Lexicon Browse - C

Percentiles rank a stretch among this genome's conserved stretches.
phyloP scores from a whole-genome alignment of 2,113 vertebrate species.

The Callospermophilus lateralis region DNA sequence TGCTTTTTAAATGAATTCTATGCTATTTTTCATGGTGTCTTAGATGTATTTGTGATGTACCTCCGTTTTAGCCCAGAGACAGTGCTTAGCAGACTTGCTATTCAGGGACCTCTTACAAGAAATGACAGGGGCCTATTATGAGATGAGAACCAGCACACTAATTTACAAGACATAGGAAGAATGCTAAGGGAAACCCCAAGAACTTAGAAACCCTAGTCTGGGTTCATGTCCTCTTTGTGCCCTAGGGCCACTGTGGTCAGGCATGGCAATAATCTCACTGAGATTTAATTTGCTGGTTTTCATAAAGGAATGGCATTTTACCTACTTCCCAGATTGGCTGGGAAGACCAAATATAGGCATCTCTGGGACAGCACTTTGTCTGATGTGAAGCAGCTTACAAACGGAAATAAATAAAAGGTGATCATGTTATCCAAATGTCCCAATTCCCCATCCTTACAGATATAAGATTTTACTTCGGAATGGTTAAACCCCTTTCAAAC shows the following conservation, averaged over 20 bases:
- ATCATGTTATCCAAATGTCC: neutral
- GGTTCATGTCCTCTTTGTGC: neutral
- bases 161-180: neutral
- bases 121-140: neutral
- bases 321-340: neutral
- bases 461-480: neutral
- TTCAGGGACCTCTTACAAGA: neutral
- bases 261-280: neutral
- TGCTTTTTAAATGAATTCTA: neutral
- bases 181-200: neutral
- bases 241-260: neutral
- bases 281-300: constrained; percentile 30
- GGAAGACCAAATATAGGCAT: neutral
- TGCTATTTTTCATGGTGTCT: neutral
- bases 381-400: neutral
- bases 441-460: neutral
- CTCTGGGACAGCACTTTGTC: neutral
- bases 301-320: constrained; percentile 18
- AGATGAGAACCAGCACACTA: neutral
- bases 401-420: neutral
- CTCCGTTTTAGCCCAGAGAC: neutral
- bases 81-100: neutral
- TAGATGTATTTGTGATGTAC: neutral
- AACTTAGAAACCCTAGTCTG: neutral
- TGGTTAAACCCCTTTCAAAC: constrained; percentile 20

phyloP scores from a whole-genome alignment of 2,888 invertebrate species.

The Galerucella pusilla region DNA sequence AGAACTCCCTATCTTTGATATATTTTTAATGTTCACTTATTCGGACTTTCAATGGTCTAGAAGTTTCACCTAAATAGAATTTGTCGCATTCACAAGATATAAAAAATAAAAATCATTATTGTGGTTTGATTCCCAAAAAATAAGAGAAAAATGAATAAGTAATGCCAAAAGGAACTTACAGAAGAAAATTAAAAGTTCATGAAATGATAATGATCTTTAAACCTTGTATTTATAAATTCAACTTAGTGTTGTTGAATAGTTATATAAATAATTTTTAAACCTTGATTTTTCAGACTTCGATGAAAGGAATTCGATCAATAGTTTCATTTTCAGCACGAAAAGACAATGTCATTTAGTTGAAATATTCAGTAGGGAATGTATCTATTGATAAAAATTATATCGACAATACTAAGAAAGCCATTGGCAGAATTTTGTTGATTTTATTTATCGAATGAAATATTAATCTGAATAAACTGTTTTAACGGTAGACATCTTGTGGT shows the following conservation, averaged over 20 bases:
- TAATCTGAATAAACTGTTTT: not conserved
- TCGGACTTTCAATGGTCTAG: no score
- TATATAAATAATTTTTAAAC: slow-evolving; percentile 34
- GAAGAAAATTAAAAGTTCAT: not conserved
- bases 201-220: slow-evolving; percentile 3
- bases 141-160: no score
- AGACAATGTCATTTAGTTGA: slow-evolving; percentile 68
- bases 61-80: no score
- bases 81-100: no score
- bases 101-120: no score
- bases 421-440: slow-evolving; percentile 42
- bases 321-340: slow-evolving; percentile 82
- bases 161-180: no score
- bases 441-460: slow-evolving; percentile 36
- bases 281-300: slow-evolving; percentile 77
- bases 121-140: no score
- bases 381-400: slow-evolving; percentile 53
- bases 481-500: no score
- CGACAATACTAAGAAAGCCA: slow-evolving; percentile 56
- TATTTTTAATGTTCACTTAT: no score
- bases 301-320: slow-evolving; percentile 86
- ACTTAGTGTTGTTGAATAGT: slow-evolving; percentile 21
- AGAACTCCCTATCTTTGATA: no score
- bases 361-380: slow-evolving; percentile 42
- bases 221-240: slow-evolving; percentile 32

Cadel - A cadel is a calligraphic decorative extension to the ascending or descending strokes of letters, usually on the first or last lines of a page.Calcination - The process of enhancing color in an earth pigment by roasting it on an iron plate.Calendar - The calendar sections of illuminated manuscripts most often precede liturgical and devotional texts. In this context, they identify feast days pertinent to the patron and the region, using different colors to highlight important feasts, such as Christmas or the Annunciation (so-called red-letter days).Calf (calfskin) - A leather made from the hide of a calf, used in binding.Calligraphic initial - see Penwork initialCalligraphy - From the Greek for 'beautiful writing', calligraphy is a script that exhibits exceptional and often self-conscious artistry and aesthetic quality in design and execution.Canon page - A page that appears at the opening of the Canon to the Mass, often with special decoration.Canon table - A Gospel concordance system devised in the fourth century by Eusebius of Caesarea, in which Gospel passages are numbered in the text (generally in the margins) and correspond to tables, arranged in columnar form, indicating the concordance of passages among the Gospels.Canonical hours - see Divine OfficeCapitals - see MajusculeCaroline A - see Caroline MinusculeCaroline minuscule - A script developed in the monasteries of northern France and Germany in conjunction with Charlemagne's reform of liturgy and learning at the end of the 8th century.Carolingian minuscule - see Caroline minusculeCarpet page - An ornamental page particularly favoured in Insular art, sometimes incorporating a cross into its design, that derives its name from its visual similarity to an Eastern carpet.Cartouche - An ornament in the form of a scroll or shield.Cartulary - A collection of charters in book form.Catchword - A word placed at the bottom of a leaf (or sometimes at the bottom of the last leaf of a gathering) to aid the book binder in the correct ordering of the leaves and gatherings.Chain lines - The whitish vertical lines in laid paper that are produced by heavier wires, or "chains," that support the wire mesh in the paper mold.Chained book - A book whose binding carries a staple and chain for attachment to a desk or lectern, on which the book was read.Chainstitch - The linking stitches used in Coptic bindings to sew the gatherings together.Chamfered boards - see BoardsChamois - see LeatherChancery - The royal or ecclesiastical office that prepared official documents and preserved records.Chancery hand - Any script used for public documents or records.Channel School - A school of illumination that flourished in England and northern France in the eleventh and twelfth centuries.Channeling - A system of grooves cut into binding boards to carry the cords that attach the boards to the quires.Charter - A document recording a juridical act, most commonly the grant of property or of rights relating to property.Charterhand - The scripts associated with charters and other official documents.Chemise binding - The medieval precursor of the modern dust jacket, a chemise is a slip-on cover of leather or of a textile such as velvet or linen that protected the binding of a book and its fore edge.Chi-Rho - A graphic symbol (or Christogram) to represent the name "Christ," based on the two Greek letters "chi" and "rho" that resemble an X over a P.Chirograph - A medieval document that has been copied multiple times on one sheet and then separated in a distinctive way so that the different copies fit back together as a protection against forgery.Choir book - A service book containing the parts of the Mass or the Divine Office sung by the choir.Chronicle - A collection of annals or notes of yearly events. Such recordings developed from the practice of annotating Easter Tables (see Calendar).Chrysography - From the Greek word chrysographia, meaning 'writing in gold', chrysography is the use of powdered gold, mixed with glair or gum to create an ink; when dry, the ink is usually burnished.Clasp - A metal fitting attached to the boards at the fore edge of a binding in order to hold the book shut and to preserve the parchment (unless kept at an appropriate temperature and humidity level, parchment tends to cockle and return to the original shape of the animal skin).Classical texts - The literary works of Greek and Roman antiquity.Clubbed ascender - see AscenderCoat of arms - see HeraldryCochineal - A small insect that is used to make the crimson-colored dye carmine.Codex - A manuscript book formed from one or more quires of folded parchment or paper, sewn through the spine, to form a book with leaves in the manner of modern books.Codicology - The study of the physical structure of manuscript books, including the materials used (writing supports, inks); the structure of the quires; binding; and mise en page.Collation - A description of a book's current and original structure, that is, the arrangement of its leaves and quires.Collect book - A service book containing the collects (or prayers) for the canonical hours of the Divine Office.Collectar - see Collect bookColophon - A note at the end of a manuscript or printed book that may give information on the title, scribe (or printer for a printed book), place of production, date of production, sponsor of the copying or publication, etc.Colophon decoration - Simple decorative devices, such as dots, commas, ivy leaves (hedera), or box surrounds, which serve to highlight the colophon.Column picture - A miniature that occupies the width of a column (but not necessarily its height).Commentary - A discussion and/or expansion of a text, generally of a biblical, patristic, or legal character.Common mark of abbreviation - A horizontal stroke over one or more letters in a word indicating that something has been omitted in abbreviation.Complementary shading - The practice, Byzantine in origin, of rendering shading in the modelling of a figure or drapery in a complementary (that is, contrasting) color, rather than with a darker shade of the same color or with black.Computus texts - Works dealing with the calculation of time.Conjoint - An adjective describing two folios in a codex or quire, joined through the fold – i.e., part of one bifolium.Conjugate leaves (Conjoint leaves) - Two leaves connected in the same bifolium.Continuation panel - A panel that provides a decorative background or frame to the letters following a major initial; these latter are known as continuation lettering.Contraction - A method of abbreviation in which one or more letters in the middle of the word have been left out, as in DS for Deus.Coptic sewing - A method (with several variants) of sewing a book during binding: the quires are sewn together by thread carried by two needles working in a figure-eight movement from quire to quire.Copy - see ExemplarCopying from exemplars - see ExemplarCopyist - see ScribeCords - The horizontal supporting bands onto which quires are sewn at the spine to form the book.Cornerpiece - The metal plaques attached to the corners of the boards of a binding to protect them, a popular feature from the fifteenth century on.Correction - The corrections made to a text by the scribe, another member of the scriptorium, a stationer, an owner, or a subsequent reader.Cross-stroke - A horizontal stroke that crosses the upright stroke of a letter like t.Crossbar - see BarCue initial - see Guide letterCurlicue initial - see Penwork initialCurrens - "Running," i.e., written with haste. The lowest grade of any of the varieties of script in the Gothic system of scripts.Cursiva - The class of Gothic cursive scripts characterized by a single-compartment a, tails of f and s that descend below the baseline, and loops on the ascenders of b, h, k, l.Cursive - A form of writing in which the scribe makes comparatively few lifts of the pen between letters.Customary - A book describing the customs - the rituals accompanying liturgical services or monastic discipline, for example - of an ecclesiastical establishment.Cutting - A piece, often a miniature or painted initial, cut out of a manuscript, generally for commercial or collecting purposes.